- Are there generic equivalents available for your prescription drugs? Ask your physician. "Your doctor is not thinking about your pocketbook when he prescribes medication. Your health is your doctor's focus," Gada said. "But that is the time to ask about alternatives -- before you have the prescription in hand." The FDA estimates that switching to generic drugs provides a 50-70 percent savings over name brands.
- Does your Medicare coverage pay for the medications you use, and what are the co-pays? Ask each Medicare plan provider you are considering if they cover each of the specific medications you need. Find out the amount of co-pays. Be specific and try to get responses in writing so that you can calculate the true costs from plan to plan.
- Is there a Medicare Advantage plan provider who will cover your prescription drug costs during the donut hole? Ask each Medicare Advantage plan provider you are considering if they provide any coverage for prescription drugs during the donut hole. Prescription drug coverage, including generic drug coverage, varies under traditional Medicare Part D plans and Medicare Advantage plans, so it's important to verify what will be covered.
"This sounds easy enough to do, but it can be extremely difficult," Gada said. "Most beneficiaries have dozens of Medicare plan options."
Taking time to be more informed can result in significant savings. "It takes a level of understanding of healthcare insurance to narrow the field down and tenacity -- to wade through the details of the plans or to get on the phone and follow up with providers to get the information you need to make informed choices," said Gada. "We provide this assistance as part of or Allsup Medicare Advisor services because not everyone may be up to the task."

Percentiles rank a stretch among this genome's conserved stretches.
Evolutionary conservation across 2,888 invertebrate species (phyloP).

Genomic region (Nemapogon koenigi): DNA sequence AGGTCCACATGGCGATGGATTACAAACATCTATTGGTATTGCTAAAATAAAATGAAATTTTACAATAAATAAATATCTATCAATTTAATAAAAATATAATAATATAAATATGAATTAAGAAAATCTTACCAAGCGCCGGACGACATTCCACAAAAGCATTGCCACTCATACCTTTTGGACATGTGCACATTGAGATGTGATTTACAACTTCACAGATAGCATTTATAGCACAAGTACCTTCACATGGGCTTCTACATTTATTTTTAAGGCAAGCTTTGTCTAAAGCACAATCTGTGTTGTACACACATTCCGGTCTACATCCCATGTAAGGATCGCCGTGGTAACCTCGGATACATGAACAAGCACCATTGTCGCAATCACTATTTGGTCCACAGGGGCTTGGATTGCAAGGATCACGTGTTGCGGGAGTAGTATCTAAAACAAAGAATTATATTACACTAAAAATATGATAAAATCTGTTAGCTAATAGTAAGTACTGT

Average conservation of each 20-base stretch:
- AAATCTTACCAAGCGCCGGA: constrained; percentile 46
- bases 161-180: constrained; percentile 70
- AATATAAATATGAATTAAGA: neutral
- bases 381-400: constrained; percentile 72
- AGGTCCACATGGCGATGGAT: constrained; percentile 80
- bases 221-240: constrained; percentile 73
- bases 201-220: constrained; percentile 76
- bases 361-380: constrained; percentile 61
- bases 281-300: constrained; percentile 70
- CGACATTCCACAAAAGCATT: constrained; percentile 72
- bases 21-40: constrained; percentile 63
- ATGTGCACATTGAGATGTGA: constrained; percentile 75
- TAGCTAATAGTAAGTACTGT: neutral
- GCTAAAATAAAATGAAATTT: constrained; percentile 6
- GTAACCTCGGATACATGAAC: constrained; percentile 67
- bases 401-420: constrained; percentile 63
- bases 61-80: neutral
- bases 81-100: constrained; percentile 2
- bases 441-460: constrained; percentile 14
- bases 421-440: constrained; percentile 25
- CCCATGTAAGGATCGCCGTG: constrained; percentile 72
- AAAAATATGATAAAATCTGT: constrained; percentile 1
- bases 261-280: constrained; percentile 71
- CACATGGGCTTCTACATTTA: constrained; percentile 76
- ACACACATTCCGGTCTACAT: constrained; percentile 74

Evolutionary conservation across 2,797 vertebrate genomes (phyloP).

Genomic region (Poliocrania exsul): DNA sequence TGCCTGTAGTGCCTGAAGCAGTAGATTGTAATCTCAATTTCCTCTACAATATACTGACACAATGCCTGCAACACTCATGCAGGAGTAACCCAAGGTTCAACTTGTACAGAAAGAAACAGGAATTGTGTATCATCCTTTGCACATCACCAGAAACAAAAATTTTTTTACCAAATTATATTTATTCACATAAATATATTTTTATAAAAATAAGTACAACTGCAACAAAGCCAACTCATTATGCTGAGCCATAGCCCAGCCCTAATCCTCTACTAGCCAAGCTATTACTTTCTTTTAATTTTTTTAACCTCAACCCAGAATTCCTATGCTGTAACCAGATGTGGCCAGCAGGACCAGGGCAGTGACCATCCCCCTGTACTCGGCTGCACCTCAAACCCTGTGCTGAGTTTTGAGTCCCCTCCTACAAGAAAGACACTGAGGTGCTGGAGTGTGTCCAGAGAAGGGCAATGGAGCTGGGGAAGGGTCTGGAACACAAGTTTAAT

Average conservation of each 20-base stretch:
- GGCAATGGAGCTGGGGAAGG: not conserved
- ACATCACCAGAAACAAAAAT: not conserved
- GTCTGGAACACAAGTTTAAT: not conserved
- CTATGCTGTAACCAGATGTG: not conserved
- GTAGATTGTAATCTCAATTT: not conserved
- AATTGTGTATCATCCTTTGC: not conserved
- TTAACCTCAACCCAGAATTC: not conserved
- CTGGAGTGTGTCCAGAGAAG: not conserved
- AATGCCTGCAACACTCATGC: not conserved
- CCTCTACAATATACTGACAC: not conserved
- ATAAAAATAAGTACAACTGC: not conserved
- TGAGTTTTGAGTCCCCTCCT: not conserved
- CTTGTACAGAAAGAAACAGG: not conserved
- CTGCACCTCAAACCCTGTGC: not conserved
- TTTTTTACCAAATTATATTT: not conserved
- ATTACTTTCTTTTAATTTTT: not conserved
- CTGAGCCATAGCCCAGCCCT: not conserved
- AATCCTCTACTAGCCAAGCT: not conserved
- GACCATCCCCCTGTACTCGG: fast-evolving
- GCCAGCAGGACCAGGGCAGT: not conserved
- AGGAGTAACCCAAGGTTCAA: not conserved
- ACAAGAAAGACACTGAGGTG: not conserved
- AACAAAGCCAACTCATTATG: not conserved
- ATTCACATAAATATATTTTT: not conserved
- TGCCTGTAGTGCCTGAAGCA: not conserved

Gada also noted that individuals who still find it a struggle to pay for their medications may want to contact the pharmaceutical companies that make their medications to see if they have a drug assistance program. Additionally, many states also offer state pharmaceutical assistance plans.
Allsup, Belleville, Ill., is a leading nationwide provider of financial and healthcare related services to people with disabilities. Founded in 1984, Allsup has helped more than 100,000 people receive their entitled Social Security Disability Insurance and Medicare benefits. Allsup employs more than 550 professionals who deliver services directly to consumers and their families, or through their employers and long-term disability insurance carriers.
The Allsup Medicare Advisor service provides customized, objective support to help individuals with disabilities navigate the complexities of Medicare and Medicare Advantage programs, analyze the best plan coverage and provider options based on individual preferences, better understand healthcare cost information, and simplify the confusing process of enrolling in a Medicare Advantage plan.
For more information, visit http://www.Allsup.com.
The information provided is not intended as a substitute for legal or other professional services. Legal or other expert assistance should be sought before making any decision that may affect your situation.
(800) 854-1418 ext. 5760